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Porch Lies: Tales of Slicksters, Tricksters, and Other Wily Charactersby Pat Mckissack
Synopses & Reviews
Side-splittingly funny, spine-chillingly spooky, this companion to a Newbery Honor–winning anthology The Dark Thirty is filled with bad characters who know exactly how to charm.
From the author's note that takes us back to McKissack's own childhood when she would listen to stories told on her front porch... to the captivating introductions to each tale, in which the storyteller introduces himself and sets the stage for what follows... to the ten entertaining tales themselves, here is a worthy successor to McKissack's The Dark Thirty. In "The Best Lie Ever Told," meet Dooley Hunter, a trickster who spins an enormous whopper at the State Liar's contest. In "Aunt Gran and the Outlaws," watch a little old lady slickster ousmart Frank and Jesse James. And in "Cake Norris Lives On," come face to face with a man some folks believe may have died up to twenty-seven different times!
"As McKissack (The Dark-Thirty) opens this treasure chest of tales, she recalls spending summer evenings on her grandparents' front porch in Nashville, where her grandfather and visitors would share spellbinding 'porch lies,' comically exaggerated stories that often centered on rogues and rascals. The author then presents her own variations on such yarns, 'expand[ing] the myths, legends, and historical figures who often appear in the African American oral tradition' to create a sparkling array of porch lies, brimming with beguiling tricksters. McKissack sets the domestic scene for each by describing the porch visitor who first related the tale. A standout features wise, sassy Aunt Gran, who outsmarts Frank and Jesse James, manipulating the bandits into running out of town the racist villain who salted her well in hopes of procuring her property. Other memorable characters include the conniving used-car salesman who is brought to judgment quite humorously on the eve of his wedding; the truth-twisting fellow who wins the liars' contest at the state fair with the line, 'I aine never told a lie before'; and a famous blues harmonica player, who wreaks such havoc in the holding station en route to heaven — or the alternative — that he's sent back to earth. Aunt Gran, slyly telling the James brothers a tale that will convince them to help her, notes, 'Some folk believe the story; some don't. You decide for yourself.' Readers of these spry tall tales will have a grand time doing just that. Ages 8-12." Publishers Weekly (Starred Review) (Copyright Reed Business Information, Inc.)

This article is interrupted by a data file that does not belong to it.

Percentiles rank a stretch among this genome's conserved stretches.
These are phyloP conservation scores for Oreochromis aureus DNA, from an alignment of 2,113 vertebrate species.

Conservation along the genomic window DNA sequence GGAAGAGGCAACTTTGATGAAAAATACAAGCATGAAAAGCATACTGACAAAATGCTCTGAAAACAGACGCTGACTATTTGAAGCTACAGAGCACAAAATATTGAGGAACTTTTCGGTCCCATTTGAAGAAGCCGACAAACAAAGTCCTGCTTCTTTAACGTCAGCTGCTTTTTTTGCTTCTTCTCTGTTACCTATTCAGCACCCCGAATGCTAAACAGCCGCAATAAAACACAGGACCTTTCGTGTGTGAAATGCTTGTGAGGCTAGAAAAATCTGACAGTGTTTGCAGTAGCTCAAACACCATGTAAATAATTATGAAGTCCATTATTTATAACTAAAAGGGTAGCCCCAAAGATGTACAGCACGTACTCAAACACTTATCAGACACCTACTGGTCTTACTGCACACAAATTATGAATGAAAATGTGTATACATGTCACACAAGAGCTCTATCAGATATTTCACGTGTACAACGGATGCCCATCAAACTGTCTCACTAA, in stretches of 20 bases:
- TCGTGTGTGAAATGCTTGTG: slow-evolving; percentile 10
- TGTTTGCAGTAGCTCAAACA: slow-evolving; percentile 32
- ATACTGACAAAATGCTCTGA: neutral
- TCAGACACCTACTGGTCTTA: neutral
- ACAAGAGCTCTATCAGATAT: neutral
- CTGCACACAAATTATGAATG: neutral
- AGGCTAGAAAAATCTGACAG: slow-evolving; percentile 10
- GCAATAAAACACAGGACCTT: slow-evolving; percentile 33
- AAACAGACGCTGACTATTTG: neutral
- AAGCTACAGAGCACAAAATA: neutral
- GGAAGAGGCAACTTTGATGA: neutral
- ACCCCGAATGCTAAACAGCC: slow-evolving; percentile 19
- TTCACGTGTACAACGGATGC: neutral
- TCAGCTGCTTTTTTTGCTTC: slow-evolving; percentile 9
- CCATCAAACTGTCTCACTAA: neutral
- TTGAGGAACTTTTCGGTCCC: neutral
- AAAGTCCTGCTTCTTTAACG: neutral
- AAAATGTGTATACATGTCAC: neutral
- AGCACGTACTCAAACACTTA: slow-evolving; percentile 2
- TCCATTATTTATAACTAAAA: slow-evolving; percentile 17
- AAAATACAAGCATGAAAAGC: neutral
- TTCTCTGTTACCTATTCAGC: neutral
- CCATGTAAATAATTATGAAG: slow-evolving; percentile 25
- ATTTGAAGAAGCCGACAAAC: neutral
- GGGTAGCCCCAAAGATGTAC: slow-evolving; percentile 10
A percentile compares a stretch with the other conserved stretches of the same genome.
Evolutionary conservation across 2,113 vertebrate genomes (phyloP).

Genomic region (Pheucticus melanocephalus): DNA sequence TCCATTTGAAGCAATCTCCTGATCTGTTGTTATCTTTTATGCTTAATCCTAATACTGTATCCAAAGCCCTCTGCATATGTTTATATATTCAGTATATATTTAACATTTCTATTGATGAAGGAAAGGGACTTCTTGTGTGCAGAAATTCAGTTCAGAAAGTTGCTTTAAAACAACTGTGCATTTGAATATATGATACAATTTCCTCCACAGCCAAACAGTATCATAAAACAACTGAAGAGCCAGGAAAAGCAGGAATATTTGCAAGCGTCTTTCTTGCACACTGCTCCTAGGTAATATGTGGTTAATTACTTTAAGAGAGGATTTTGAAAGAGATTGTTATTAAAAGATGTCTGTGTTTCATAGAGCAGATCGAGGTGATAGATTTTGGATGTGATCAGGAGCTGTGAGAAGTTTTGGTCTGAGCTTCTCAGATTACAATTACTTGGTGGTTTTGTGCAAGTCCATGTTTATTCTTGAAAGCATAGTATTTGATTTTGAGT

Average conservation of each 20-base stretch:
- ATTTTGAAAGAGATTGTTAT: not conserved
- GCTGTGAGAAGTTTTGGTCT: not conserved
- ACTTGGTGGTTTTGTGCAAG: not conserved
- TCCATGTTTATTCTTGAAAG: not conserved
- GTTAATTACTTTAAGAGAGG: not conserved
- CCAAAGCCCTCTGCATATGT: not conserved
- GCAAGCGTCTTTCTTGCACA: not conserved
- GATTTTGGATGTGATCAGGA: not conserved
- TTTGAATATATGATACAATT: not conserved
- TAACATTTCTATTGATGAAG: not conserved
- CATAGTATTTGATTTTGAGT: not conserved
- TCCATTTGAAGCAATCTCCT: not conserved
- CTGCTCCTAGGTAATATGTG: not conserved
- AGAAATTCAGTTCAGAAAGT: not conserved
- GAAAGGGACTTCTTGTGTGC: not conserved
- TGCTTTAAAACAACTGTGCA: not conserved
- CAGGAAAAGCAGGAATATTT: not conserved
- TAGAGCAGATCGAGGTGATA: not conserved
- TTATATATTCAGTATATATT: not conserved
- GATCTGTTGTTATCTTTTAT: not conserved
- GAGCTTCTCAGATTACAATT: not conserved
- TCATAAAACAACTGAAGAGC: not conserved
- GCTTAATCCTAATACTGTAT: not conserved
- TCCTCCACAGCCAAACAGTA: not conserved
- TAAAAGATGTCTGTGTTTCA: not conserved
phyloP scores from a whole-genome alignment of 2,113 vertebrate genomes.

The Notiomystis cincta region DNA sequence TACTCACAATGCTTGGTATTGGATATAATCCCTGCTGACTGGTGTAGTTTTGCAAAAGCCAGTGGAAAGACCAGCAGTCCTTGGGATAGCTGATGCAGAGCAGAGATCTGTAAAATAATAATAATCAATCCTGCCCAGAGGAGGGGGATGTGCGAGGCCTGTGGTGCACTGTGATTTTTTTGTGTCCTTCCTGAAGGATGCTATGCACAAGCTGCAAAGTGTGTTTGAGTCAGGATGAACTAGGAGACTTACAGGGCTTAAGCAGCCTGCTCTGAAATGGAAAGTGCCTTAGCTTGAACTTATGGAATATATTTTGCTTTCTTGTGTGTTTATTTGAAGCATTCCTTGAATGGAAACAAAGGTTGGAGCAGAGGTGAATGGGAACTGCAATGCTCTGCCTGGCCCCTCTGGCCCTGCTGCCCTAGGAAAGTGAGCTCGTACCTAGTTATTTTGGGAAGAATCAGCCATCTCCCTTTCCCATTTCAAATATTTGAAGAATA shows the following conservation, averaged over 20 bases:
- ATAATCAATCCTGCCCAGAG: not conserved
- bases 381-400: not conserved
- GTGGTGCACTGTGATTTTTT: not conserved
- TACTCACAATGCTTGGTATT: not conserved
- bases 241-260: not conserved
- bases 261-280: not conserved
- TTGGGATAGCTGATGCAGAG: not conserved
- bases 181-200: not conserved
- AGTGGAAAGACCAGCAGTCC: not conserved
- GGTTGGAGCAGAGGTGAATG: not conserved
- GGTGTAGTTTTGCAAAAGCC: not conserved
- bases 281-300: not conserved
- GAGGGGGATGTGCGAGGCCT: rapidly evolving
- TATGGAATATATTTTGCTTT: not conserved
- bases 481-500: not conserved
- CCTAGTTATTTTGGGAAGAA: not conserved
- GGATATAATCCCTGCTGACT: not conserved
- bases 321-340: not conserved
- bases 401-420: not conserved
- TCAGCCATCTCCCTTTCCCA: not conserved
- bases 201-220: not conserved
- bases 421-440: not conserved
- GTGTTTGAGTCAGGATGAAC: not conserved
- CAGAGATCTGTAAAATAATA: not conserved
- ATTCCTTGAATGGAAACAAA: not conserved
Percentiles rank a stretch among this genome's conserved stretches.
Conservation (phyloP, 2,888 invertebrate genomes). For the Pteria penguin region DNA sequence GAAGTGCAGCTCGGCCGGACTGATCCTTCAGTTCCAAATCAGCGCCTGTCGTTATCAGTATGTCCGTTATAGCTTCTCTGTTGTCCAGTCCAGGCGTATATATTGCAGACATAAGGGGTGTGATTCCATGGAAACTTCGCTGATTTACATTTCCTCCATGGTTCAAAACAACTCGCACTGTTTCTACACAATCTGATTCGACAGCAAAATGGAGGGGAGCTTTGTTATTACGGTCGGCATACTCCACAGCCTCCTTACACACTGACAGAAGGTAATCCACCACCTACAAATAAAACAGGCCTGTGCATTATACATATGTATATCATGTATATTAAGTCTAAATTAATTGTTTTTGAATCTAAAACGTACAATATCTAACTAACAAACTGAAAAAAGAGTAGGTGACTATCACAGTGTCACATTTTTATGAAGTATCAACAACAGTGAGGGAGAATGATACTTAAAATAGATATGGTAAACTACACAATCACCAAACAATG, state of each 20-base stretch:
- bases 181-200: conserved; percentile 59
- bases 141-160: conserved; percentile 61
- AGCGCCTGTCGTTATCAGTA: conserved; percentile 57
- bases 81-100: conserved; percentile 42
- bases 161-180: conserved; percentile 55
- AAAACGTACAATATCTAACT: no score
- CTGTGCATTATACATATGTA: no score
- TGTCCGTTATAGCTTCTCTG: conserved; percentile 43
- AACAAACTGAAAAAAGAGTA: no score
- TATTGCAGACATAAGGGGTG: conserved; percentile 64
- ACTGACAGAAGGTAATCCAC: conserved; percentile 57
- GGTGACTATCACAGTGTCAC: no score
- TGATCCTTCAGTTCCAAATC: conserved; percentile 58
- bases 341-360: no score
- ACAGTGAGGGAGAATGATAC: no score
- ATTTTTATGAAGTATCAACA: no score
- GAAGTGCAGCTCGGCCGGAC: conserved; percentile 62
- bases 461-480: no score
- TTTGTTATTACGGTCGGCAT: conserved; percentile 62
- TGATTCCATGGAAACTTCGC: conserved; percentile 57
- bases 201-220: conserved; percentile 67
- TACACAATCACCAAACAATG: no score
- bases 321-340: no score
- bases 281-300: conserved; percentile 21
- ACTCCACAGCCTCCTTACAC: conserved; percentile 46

Newbery Honor author McKissack's tall tales of humor and exaggeration are told on a front porch to friends and family. Whether side-splittingly funny or spine-chillingly spooky, most of these tales are seeped in early 20th century African-American history.
About the Author
Patricia C. McKissack is one of the most acclaimed authors writing for children today. She has written many award-winning books, including Never Forgotten, a Coretta Scott King Author Honor Book; Porch Lies, an ALA-ALSC Notable Children's Book; The Dark Thirty, a Newbery Honor Book; Let My People Go, recipient of the NAACP Image Award; and Mirandy and Brother Wind, a Caldecott Honor Book. Her other books include The All-I'll-Ever-Want Christmas Doll, Goin' Someplace Special, and Precious and the Boo Hag. Patricia and her husband, Frederick McKissack, are the recipients of the Coretta Scott King–Virginia Hamilton Award for Lifetime Achievement.
Andre Carrilho is a designer, cartoonist, caricature artist, and illustrator. His illustrations have appeared in The New York Times Book Review, Harper's, and Vanity Fair, among others. He is also the illustrator of the picture book You Never Heard of Sandy Koufax?! by Jonah Winter. Andre Carrilho lives in Lisbon, Portugal.
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